SINGAPORE - The Singapore Psychological Society has weighed in on the recent spate of panic buying, following the Republic's shift in its response level to the coronavirus on Friday (Feb 7).
The Disease Outbreak Response System Condition was raised from yellow to orange following the confirmation of four cases of the coronavirus infection here with no travel history to China or links to previous cases.
Reports later followed of people here buying large amounts of food and provisions from shops here, even as leaders called for calm.
This is a result of the way our brains work, wrote the society in a Facebook post on Saturday.
Founded in 1979, the society's members include psychologists and specialists in the field.
It said: "In modern society, numerous risks lurk around every corner. Whenever people witness an emergency situation or see someone getting harmed, our brains are hardwired to react in a certain way."
In times of uncertainty, a part of the brain which deals with emotions hijacks the regions of the brain's cognitive system that analyse and interpret behaviour.
This results in panic and groupthink behaviour, said the society, leading in turn to fight-or-flight or survival mode being activated in individuals.
"Such primal instincts date back to prehistoric times, where we needed to be on the constant lookout for danger in order to survive. The same primal instincts are activated in our present-day crises. We are hyper-focusing on the virus," it said.
While the objective of this mode is to keep us as individuals safe and protected, it however also inadvertently results in negative impacts on society, including xenophobia, high stress and panic buying.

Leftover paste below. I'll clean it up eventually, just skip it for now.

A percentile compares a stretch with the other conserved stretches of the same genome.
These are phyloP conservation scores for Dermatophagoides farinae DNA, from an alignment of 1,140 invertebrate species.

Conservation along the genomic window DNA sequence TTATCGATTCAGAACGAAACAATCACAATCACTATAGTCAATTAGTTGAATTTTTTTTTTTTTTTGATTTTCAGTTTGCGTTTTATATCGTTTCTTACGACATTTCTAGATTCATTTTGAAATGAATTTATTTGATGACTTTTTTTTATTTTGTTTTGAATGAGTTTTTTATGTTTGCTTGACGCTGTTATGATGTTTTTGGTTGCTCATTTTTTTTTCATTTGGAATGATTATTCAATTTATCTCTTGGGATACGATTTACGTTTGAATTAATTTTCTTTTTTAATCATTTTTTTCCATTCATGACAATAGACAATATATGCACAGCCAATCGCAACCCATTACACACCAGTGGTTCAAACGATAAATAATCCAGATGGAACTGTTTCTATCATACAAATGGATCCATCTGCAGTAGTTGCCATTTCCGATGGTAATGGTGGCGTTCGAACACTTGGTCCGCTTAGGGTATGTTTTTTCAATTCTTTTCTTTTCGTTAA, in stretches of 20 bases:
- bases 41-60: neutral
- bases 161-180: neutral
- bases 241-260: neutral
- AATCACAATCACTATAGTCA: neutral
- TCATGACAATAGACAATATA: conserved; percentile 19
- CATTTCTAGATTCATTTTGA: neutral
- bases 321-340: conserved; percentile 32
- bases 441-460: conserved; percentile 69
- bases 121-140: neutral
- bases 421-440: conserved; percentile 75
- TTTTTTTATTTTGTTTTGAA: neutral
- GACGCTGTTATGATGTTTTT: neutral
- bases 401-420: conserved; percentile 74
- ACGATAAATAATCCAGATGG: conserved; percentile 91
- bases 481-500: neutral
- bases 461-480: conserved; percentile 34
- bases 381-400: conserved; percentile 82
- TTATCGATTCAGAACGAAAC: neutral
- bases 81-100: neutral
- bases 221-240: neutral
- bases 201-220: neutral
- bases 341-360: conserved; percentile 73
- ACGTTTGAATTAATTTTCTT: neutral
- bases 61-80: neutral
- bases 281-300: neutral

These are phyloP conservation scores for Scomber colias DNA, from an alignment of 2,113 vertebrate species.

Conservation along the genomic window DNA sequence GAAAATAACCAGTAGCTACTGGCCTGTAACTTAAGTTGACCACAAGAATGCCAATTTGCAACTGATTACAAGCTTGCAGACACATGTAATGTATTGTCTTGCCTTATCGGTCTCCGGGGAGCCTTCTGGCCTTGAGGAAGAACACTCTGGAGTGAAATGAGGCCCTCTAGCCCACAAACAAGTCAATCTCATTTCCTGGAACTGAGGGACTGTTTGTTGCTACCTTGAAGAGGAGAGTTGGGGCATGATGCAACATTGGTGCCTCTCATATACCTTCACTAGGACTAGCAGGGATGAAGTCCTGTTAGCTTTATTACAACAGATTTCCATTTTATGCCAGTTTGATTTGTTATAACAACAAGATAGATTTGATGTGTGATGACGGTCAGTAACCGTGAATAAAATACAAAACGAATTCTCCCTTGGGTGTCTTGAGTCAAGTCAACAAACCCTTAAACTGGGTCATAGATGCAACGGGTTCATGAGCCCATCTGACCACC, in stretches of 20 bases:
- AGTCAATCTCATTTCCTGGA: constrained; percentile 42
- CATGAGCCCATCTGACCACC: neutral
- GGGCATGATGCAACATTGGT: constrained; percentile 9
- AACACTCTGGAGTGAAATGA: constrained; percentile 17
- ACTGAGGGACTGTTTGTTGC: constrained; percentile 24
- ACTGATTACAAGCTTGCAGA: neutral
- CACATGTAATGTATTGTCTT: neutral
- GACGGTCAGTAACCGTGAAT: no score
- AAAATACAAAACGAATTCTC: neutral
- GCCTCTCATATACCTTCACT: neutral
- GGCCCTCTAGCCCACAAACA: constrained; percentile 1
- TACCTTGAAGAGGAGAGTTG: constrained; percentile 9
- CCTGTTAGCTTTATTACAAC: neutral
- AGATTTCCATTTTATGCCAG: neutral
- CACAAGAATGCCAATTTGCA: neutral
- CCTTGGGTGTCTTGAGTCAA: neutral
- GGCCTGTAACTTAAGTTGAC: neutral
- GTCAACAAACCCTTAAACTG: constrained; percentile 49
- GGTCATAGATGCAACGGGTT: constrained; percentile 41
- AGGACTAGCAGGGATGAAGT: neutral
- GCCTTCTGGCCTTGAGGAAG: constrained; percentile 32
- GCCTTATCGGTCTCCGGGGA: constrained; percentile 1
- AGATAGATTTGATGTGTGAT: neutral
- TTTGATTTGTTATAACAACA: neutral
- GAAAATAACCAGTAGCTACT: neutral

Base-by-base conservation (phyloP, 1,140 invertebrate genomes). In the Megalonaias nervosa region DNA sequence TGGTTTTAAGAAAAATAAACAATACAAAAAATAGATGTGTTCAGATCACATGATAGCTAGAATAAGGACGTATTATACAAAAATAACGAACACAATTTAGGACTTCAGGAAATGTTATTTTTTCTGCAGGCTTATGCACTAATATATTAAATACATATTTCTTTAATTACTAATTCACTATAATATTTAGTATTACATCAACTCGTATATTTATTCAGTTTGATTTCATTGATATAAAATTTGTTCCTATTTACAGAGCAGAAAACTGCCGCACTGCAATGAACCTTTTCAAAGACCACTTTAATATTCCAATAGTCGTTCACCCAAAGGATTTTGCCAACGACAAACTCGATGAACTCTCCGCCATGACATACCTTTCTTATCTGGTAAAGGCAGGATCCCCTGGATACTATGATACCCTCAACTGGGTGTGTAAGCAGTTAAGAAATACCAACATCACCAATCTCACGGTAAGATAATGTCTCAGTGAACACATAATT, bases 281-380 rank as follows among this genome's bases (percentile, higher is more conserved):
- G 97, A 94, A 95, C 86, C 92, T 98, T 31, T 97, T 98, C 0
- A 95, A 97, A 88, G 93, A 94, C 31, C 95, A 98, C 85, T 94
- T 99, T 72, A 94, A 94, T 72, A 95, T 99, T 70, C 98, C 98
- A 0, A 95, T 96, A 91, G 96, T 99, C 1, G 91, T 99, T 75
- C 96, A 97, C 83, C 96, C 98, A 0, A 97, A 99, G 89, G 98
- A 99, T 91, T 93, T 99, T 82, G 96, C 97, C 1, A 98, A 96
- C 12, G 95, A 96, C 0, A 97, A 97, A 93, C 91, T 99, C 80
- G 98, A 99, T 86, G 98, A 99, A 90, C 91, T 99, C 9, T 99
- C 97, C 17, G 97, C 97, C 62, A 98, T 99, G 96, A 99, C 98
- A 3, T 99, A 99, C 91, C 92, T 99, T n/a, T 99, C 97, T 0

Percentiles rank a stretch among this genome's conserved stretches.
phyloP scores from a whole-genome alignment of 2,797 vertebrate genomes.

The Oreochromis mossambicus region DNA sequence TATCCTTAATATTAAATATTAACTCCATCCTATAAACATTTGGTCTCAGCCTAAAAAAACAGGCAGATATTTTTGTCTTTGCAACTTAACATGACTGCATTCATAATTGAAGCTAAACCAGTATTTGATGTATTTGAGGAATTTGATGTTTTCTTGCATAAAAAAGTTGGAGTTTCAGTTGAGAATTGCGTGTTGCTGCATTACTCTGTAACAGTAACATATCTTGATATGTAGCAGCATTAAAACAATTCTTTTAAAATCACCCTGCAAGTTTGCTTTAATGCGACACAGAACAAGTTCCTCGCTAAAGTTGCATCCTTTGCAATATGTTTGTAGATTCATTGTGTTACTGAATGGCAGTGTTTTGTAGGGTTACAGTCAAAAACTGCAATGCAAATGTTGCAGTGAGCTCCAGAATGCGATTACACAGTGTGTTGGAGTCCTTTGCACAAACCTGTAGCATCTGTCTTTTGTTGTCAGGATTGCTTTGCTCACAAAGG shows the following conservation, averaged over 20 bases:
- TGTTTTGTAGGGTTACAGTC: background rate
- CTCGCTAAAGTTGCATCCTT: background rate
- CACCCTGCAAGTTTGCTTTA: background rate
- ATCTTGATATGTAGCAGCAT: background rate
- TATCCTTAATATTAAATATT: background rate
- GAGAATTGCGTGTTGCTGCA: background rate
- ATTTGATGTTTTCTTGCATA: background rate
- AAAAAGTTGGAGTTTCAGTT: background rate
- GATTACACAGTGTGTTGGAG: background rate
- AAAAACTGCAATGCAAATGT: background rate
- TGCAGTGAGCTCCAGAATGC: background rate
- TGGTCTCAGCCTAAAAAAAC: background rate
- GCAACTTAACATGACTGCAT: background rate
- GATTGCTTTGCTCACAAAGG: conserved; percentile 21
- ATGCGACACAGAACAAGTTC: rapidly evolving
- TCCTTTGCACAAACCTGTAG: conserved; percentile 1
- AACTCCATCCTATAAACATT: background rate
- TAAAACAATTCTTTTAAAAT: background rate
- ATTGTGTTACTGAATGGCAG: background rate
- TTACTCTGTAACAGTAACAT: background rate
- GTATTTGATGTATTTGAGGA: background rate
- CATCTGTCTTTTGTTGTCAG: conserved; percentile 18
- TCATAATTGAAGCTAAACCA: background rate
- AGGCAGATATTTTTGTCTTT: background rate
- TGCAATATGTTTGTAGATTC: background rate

"Panic buying further breeds anxiety rather than alleviates it, creating a downward spiral of panic and anxiety," wrote the society.
However, the post also noted that despite being wired for self-preservation, humans are also capable of responding in ways that benefit society as a whole.
The society highlighted seven ways for people to manage their fight-or-flight response, and instead behave in a manner that is helpful to society:
First, people need to acknowledge their commonality amid the crisis, validating and acknowledging each other's fears, naming them and pausing to consider their responses.
Second, they need to respect each other, asserting their feelings of discomfort or anxiety if the topic gets too difficult to handle, and likewise noticing discomfort in loved ones and respecting their decision not to engage with the topic if necessary.
Third, there is a need for everyone to exercise individual responsibility and buy as they need.
"Hoarding necessities also prevents others from attaining them, especially those who may need it more than you do. This creates huge inconvenience to others, and in turn, promotes a climate of hostility," wrote the society.
Fourth, people should intentionally expand their sources of information, and avoid getting consumed by inaccurate updates.
Fifth, they need to pause to think about how airing one's grievances, especially online, could generate additional stress and tension.
"We could seek to understand different perspectives and choices, rather than engage in the blame game," added the society.
Sixth, people should turn to reliable sources of information and fact check, which can help to ground those who are feeling overwhelmed with inconsistencies in the media.
Finally, the society advised those who require professional help to seek it.
It added: "Let us protect not only our physical health but also our mental health and the community we live in. Together we can play a part in building a more resilient society in the face of crisis."